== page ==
walls are brick and render walls, building inspector told me it was from the plats the roof sits on from high winds shifting it, been insured for over 30 years with the some insurer, they have rejected to pay my claim, what should I do?

      • Staff
        RichardFebruary 9, 2017Staff

        Hi Jack,

        Thanks for getting in touch. If you feel that you’ve been unfairly assessed, you can go through your insurers internal dispute resolution process. If after that you’re still unsatisfied, you can contact the ombudsman.

        Cheers,
        Richard

    5. Default Gravatar
      November 19, 2016

      Why do you only show Hollard underwritten policies, plus you, under house and contents?
      Do you have a financial connection to Hollard?

      • Staff
        RichardNovember 21, 2016Staff

        HI Bruce,

        Thanks for your question. While Hollard is the underwriter of Woolworths insurance products, finder.com.au does not have a financial connection with Hollard. Out of our panel of home insurers, only Woolworths is underwritten by Hollard.

        I hope this was helpful,
        Richard

    6. Default Gravatar
      CHERYLMay 26, 2016

      If I’m renting out my property do I need both home insurance and landlord insurance?

      • Staff
        RichardMay 30, 2016Staff

        Hi Cheryl,

        Thanks for your question. finder.com.au is a comparison service and we are not permitted to provide our users with personalised financial advice. Landlord insurance covers many aspects your home (building) insurance wouldn’t cover a may include cover for home contents (your personal contents and not that of the tenant), storm damage, loss of rent and malicious damage. Every policy is different so you should review the policy document carefully before getting any cover.

        I hope this was helpful,
        Richard

    7. Default Gravatar
      JackMarch 16, 2016

      Hi, buying a holiday home on the coast where I intend to reside 2-3 days a week. Also expect to rent out occasionally for short term holidays (Easter , XMAS, etc). Is normal Home & Contents policy OK in this situation?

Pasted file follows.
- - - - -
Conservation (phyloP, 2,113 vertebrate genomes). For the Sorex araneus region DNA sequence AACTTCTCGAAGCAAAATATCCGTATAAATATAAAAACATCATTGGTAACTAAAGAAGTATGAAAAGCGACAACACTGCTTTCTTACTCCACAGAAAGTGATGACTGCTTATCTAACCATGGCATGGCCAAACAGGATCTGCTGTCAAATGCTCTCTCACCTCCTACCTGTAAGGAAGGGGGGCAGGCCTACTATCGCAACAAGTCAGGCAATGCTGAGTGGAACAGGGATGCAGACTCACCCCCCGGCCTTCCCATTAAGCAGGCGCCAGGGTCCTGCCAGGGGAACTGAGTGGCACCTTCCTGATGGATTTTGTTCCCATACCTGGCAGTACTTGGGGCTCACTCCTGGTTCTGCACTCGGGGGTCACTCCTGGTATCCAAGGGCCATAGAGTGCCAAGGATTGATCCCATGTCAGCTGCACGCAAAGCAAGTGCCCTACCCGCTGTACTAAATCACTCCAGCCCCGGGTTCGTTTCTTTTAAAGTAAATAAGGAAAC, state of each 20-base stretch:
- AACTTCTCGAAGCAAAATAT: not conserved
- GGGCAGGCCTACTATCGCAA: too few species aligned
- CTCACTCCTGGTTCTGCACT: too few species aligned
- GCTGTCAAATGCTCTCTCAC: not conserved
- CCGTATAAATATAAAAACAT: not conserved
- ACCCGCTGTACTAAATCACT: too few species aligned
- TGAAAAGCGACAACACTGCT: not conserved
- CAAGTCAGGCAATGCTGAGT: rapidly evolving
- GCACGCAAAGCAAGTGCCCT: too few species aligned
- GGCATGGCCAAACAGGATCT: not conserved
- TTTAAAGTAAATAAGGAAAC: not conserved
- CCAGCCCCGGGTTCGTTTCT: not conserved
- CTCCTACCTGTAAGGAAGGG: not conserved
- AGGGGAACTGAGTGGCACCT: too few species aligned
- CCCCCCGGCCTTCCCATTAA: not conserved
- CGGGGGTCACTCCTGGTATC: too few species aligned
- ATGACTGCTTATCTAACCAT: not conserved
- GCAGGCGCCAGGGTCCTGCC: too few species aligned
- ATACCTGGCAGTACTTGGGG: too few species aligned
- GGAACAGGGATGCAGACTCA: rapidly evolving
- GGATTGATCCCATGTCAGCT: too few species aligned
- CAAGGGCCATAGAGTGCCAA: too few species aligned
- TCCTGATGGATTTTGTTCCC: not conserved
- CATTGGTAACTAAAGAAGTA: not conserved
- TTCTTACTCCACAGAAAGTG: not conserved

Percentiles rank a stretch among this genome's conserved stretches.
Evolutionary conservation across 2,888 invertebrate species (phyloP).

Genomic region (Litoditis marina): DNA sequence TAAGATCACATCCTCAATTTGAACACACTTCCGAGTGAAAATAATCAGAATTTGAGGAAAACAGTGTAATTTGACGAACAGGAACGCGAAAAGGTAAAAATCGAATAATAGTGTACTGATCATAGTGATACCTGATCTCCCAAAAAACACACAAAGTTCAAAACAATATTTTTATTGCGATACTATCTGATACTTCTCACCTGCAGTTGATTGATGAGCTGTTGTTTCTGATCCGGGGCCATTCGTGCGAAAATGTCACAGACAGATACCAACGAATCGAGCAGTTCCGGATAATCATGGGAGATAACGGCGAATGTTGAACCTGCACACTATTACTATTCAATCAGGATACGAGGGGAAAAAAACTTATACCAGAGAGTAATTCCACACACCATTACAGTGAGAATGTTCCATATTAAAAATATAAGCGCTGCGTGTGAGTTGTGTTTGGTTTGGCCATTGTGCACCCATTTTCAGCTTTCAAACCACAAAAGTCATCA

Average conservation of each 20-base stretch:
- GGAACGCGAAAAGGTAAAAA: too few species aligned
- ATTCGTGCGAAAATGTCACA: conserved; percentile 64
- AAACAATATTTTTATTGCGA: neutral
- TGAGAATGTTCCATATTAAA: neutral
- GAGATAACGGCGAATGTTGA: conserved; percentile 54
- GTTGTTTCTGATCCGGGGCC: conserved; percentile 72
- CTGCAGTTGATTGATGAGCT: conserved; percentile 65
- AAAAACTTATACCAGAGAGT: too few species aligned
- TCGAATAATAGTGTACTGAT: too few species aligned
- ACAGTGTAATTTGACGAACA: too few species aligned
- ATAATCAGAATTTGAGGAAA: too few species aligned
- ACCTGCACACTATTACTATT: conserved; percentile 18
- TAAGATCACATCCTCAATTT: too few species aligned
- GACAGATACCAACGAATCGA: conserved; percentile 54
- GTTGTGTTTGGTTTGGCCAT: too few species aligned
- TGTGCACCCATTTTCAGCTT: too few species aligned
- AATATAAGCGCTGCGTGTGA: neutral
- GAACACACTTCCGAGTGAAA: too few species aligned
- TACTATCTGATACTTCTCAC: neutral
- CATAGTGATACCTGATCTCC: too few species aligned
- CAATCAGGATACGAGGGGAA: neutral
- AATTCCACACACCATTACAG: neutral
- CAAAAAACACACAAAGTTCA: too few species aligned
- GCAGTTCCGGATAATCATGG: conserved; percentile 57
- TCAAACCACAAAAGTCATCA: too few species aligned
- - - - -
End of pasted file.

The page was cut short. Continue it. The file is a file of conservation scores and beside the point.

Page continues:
• Staff
        RichardMarch 18, 2016Staff

        Hi Jack,

        Thanks for your question. finder.com.au is a comparison service and we are not permitted to provide our users with personalised financial advice. If you are looking to rent your policy using a holiday letting service such as Stayz or Airbnb, you may find ShareCover interesting.

        I hope this was helpful,
        Richard

    8. Default Gravatar
      ChristineFebruary 19, 2016

      What is the BEST landlord Insurance to have

      • Staff
        MauriceFebruary 22, 2016Staff

        Hi Christine,

        While we can’t recommend a specific product for you, you can compare from our panel of home insurance providers in the table on the page: https://www.finder.com.au/home-insurance

        You can also read from our provider reviews on the panel to the left as they may assist you in understanding what the policy offers.

        I hope this helps,

        Maurice

      • Staff
        RichardFebruary 22, 2016Staff

        Hi Christine,

        Thanks for your question. finder.com.au is a comparison service and we are not permitted to provide our users with personalised financial advice. You may find our Landlord Insurance page useful.

        I hope this was helpful,
        Richard

    9. Default Gravatar
      SonyaJanuary 3, 2016

      Hi , I am wanting insurance for my son’s laptop . This is for when he is using it outside the home. Accidental loss and damage . Travelling to and from school ?

      • Staff
        RichardJanuary 5, 2016Staff

        Hi Sonia,

        Thanks for your question. Depending on your current home and contents policy, your son’s laptop may already be covered if you selected the portable items cover as an additional extra. If you did not, you may wish to contact your current provider and add it on as an additional extra. Both Westpac and Youi offer this type of cover as an extra.

        I hope this was helpful,
        Richard

    10. Default Gravatar
      DENNISNovember 30, 2015

      I am looking for an insurer that will cover me for accidental house fire only. I don t want or need any other covers.

      Is there a company out there that can do this.

      • Staff
        RichardNovember 30, 2015Staff

        Hi Dennis,

        Thanks for your question. Normally you can find policies that cover building only, contents only or home and contents. Unfortunately, I am unaware of any insurers that would offer a fire only policy.

        All the best,
        Richard